receiving a second network packet generated by writing the receiving response data to the selected socket;
comparing the generated mapping to the header of the second network packet to recognize the second networkpacket as being related to the first network packet; and
using the generated mapping to mangle the second network packet for delivery to the source of the first network packet.
2. The method of claim 1, further comprising:
in the distinguished network driver:
receiving a third network packet generated by one of the client portions;
comparing the generated mapping to the header of the third network packet to recognize the third network packet as being related to the first network packet; and
using the generated mapping to mangle the third network packet for delivery to the tunnel client at the mapped port number contained by the generated mapping.
3. A method in a first network node upon which a client for a selected application is executing, comprising, in a network driver:
capturing a packet sent by the client for the selected application and addressed to a second network node that is distinct from the first network node, a server for the selected application executing upon the second network node; and
passing the captured packet to a data tunneling program executing on the first network node.
4. The method of claim 3 further comprising, in the data tunneling program, transmitting data in the passed packet to the second network node for delivery to the server for the selected application executing on the second network node.
5. The method of claim 3 further comprising, in the data tunneling program, transmitting data in the passed packet to a third network node for delivery to a server for the selected application executing on the third network node, the third network node being distinct from the first and second network nodes.
6. The method of claim 3 wherein the captured packet has a header containing delivery information, and wherein passing the captured packet to the data tunneling program comprises:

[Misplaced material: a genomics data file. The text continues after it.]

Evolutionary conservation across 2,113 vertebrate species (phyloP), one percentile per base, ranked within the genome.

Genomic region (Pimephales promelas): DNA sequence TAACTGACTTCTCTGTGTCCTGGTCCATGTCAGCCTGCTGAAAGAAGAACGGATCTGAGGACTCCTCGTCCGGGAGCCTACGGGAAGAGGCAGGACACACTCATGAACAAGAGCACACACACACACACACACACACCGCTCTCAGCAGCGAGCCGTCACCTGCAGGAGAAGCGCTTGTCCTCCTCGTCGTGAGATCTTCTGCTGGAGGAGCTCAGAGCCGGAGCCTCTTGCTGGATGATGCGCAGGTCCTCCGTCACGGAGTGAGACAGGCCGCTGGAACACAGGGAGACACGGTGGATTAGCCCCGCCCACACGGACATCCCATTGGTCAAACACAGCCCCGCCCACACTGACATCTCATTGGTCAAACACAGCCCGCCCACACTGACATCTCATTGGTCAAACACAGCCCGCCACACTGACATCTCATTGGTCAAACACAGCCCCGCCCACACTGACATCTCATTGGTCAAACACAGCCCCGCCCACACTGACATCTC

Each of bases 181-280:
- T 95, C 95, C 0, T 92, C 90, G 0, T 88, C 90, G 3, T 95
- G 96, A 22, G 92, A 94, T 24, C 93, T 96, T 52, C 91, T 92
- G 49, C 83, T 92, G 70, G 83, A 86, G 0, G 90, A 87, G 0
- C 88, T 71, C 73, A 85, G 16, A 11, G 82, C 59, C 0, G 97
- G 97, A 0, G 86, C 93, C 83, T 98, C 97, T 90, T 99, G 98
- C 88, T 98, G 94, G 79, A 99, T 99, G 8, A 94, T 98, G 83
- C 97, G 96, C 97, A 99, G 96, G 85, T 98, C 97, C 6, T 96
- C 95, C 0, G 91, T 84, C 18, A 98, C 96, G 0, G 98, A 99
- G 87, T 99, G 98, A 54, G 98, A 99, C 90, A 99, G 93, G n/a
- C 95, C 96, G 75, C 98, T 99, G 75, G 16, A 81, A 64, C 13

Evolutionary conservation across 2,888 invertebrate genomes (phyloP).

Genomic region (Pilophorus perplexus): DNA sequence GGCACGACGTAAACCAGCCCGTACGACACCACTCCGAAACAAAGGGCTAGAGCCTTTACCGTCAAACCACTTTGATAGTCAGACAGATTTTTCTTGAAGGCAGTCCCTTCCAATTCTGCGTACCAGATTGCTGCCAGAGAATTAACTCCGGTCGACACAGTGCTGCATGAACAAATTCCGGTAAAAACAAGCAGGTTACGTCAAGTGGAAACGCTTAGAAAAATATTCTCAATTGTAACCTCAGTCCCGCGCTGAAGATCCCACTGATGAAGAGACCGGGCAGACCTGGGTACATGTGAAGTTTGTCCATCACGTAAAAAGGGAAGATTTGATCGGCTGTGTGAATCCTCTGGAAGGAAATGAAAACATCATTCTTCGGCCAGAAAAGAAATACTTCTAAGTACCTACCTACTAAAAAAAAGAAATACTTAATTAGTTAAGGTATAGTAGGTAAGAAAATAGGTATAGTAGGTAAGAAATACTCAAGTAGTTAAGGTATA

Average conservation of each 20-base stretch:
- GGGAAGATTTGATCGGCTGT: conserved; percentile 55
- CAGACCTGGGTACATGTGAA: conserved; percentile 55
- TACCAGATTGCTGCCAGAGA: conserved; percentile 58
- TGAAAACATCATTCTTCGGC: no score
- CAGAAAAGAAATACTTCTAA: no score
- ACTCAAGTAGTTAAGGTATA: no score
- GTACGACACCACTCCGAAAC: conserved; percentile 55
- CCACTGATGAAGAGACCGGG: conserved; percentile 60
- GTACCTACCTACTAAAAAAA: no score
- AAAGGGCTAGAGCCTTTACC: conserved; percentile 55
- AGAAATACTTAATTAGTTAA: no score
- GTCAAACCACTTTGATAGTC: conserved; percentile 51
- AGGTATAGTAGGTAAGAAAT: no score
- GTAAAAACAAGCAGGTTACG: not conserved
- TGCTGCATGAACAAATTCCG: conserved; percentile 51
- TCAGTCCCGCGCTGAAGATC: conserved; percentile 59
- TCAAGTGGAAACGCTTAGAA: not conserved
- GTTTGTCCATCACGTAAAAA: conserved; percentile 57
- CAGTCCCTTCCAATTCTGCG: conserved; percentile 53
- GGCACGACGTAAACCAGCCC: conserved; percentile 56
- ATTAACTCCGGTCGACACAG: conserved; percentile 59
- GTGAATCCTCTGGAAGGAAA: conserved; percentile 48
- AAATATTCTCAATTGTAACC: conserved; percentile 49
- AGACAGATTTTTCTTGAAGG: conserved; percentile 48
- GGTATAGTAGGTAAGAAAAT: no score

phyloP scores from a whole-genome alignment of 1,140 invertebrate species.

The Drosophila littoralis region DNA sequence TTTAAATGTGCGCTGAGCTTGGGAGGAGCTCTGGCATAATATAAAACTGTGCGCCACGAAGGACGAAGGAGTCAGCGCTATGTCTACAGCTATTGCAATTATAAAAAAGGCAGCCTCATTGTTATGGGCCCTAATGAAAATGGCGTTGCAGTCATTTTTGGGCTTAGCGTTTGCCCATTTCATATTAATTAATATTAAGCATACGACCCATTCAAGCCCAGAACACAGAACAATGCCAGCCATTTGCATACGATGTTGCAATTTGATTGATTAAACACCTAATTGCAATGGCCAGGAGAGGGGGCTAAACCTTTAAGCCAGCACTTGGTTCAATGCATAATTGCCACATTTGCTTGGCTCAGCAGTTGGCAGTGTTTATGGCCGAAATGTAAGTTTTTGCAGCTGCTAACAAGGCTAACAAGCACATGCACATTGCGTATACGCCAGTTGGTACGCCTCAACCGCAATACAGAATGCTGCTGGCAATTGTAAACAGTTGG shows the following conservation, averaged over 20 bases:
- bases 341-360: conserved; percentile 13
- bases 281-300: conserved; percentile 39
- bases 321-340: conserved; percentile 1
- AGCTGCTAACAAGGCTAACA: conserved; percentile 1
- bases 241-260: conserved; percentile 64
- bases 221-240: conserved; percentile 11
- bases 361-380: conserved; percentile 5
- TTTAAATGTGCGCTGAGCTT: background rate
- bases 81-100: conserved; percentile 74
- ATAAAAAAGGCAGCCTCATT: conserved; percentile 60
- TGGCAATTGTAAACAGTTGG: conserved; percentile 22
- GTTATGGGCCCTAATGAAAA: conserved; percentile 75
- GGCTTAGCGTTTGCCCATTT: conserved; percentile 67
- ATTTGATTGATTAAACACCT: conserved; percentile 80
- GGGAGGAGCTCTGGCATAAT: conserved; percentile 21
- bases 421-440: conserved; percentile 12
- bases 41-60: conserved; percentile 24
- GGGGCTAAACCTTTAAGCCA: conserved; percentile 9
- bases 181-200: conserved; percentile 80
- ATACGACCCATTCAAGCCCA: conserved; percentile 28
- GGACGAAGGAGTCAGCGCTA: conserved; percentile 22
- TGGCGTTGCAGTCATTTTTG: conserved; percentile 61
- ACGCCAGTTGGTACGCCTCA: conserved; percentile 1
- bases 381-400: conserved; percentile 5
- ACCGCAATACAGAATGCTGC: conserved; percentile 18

modifying the delivery information contained by the header of the captured packet; and
permitting the captured packet to be delivered to the data tunneling program in accordance with the modified delivery information as local network traffic.
7. A first network node upon which a client for a selected application is executing, comprising:
a packet capture subsystem that captures a packet sent by the client for the selected application and addressed to a second network node that is distinct from the first network node, a server for the selected application executing upon the second network node; and
a packet passing subsystem that passes the captured packet to a data tunneling program executing on the first network node.
8. A computer-readable medium whose contents cause a first network node upon which a client for a selected application is executing to selectively redirect network traffic by, in a network driver:
capturing a packet sent by the client for the selected application and addressed to a second network node that is distinct from the first network node, a server for the selected application executing upon the second network node; and
passing contents of the captured packet to a data tunneling program executing on the first network node.
9. A method in a computing system for diverting a network packet to a diverted destination, comprising: